"Civil society should have an important task in every well-developed public procurement system."
November 9, 2016
Procurement Network interviewed Branimir Blagojevic, member of the Republic Commission for Protection of Rights in Public Procurement Procedures, Republic of Serbia.
In 2015 Branimir Blagojevic was elected by the National Assembly of the Republic of Serbia to be a Member of the Republic Commission for the Protection of Rights in Public Procurement Procedures (Serbia’s PP review body), which is his current position. He is also a member of the Negotiating Group 5 – Public Procurement, for accession of the Republic of Serbia to the European Union (in charge of Defense Procurement).
He has worked for many years in the National Bank of Serbia, as a public procurement expert, legal adviser, coordinator of a Group for Implementation of Public Procurement Procedures and a senior adviser in the National Bank’s Controlling Centre (Division for Strategic Planning and Procurement Assessment).
He holds a degree of the International Masters in Public Procurement Management (the University of Rome Tor Vergata), as an EBRD scholar.
How would you describe procurement’s role in building public trust?
In my opinion, the field of public procurement is one of the main tools for every government in creating public trust. If we just take into account that about 15% of the country’s GDP is being spent through public procurement, it is easy to understand why. Having in mind that general public is very sensitive about how public funds are spent, every government should build an efficient public procurement system and show to citizens (and voters, at the end) that it has the will and strength to create a strong system and to provide quality public services at reasonable cost.
This is, for sure, not the only reason. Country can affect numerous goals through public procurement, such as support to small and medium-sized enterprises, support to innovation and environment protection, combating corruption and many others.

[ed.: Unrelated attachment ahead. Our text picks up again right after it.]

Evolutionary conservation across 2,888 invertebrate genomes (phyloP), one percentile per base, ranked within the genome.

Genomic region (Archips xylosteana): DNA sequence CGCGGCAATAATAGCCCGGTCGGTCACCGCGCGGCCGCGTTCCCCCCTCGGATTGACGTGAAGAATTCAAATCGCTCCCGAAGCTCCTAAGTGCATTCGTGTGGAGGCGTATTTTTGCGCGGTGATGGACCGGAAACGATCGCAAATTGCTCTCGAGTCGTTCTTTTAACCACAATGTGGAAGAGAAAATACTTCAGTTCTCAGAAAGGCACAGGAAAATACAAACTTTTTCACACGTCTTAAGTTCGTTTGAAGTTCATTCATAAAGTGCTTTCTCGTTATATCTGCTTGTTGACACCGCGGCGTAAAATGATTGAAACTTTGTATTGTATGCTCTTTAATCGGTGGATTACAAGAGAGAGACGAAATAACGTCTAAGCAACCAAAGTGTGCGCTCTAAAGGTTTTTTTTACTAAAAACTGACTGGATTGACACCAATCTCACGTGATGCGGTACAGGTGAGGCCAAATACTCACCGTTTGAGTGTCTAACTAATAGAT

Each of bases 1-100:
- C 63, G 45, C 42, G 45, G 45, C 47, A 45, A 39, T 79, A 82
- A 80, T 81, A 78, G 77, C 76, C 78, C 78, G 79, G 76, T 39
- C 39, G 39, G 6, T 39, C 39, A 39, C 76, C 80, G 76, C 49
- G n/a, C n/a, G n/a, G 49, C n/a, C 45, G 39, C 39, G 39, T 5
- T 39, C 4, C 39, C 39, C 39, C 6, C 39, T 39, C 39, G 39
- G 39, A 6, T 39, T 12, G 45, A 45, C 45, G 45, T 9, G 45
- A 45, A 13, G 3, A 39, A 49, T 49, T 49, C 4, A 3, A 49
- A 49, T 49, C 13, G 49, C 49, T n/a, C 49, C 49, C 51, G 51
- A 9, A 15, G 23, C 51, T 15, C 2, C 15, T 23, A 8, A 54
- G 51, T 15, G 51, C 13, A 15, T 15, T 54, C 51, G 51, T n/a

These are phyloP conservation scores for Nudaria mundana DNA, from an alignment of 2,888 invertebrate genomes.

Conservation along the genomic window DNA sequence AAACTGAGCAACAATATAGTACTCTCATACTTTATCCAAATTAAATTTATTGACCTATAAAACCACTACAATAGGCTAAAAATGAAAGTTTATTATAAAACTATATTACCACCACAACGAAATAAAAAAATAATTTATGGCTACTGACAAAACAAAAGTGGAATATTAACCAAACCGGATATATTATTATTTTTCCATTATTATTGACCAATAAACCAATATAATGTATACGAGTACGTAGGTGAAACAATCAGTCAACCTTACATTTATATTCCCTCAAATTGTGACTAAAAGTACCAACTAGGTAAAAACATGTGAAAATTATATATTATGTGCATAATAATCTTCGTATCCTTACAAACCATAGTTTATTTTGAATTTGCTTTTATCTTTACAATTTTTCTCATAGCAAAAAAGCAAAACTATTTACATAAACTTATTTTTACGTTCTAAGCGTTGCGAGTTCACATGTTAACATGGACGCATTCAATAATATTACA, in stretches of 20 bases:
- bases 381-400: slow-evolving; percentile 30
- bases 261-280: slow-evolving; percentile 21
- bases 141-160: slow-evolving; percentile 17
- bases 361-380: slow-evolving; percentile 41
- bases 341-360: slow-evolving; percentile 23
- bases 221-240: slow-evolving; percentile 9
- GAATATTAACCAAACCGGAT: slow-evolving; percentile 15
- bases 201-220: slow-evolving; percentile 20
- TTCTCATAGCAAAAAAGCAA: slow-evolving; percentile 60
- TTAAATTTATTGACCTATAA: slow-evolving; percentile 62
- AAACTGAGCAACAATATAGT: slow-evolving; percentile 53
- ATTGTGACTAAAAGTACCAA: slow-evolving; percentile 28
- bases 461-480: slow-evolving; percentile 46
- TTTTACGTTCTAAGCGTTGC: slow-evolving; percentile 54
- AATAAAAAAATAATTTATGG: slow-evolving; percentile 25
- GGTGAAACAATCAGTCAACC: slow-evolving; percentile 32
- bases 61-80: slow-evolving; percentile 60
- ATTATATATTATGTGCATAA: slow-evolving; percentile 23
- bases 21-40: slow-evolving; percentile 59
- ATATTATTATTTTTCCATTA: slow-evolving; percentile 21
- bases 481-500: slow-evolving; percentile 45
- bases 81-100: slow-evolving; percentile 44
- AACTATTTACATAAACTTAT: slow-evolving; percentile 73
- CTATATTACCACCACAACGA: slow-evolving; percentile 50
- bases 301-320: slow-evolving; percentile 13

Speaking about Serbia's public procurement system, how close is it today from becoming an integral part of EU public procurement?
Republic of Serbia is a candidate country for accession to the European Union. Speaking about public procurement, Serbia is just waiting to open negotiations for Chapter 5 – Public Procurement.
New Public Procurement Development Strategy of the Republic of Serbia has been adopted at the beginning of 2015 and according to it, our legislation should be fully aligned with the EU acquis until the end of 2017. Namely, in Q4 2017 Serbia is planning to adopt new public procurement legislation (including rules on public-private partnership and concessions) as well as to fully implement them in practice. At the moment, our public procurement system is broadly aligned with the acquis.
In parallel with this legislative process, Serbia is trying to build the capacities of contracting authorities and bidders, in order to advance their preparations for full implementation of regulations harmonised with the EU Directives and best practice.
What would you consider the biggest procurement achievement and the biggest procurement challenge in Serbia today?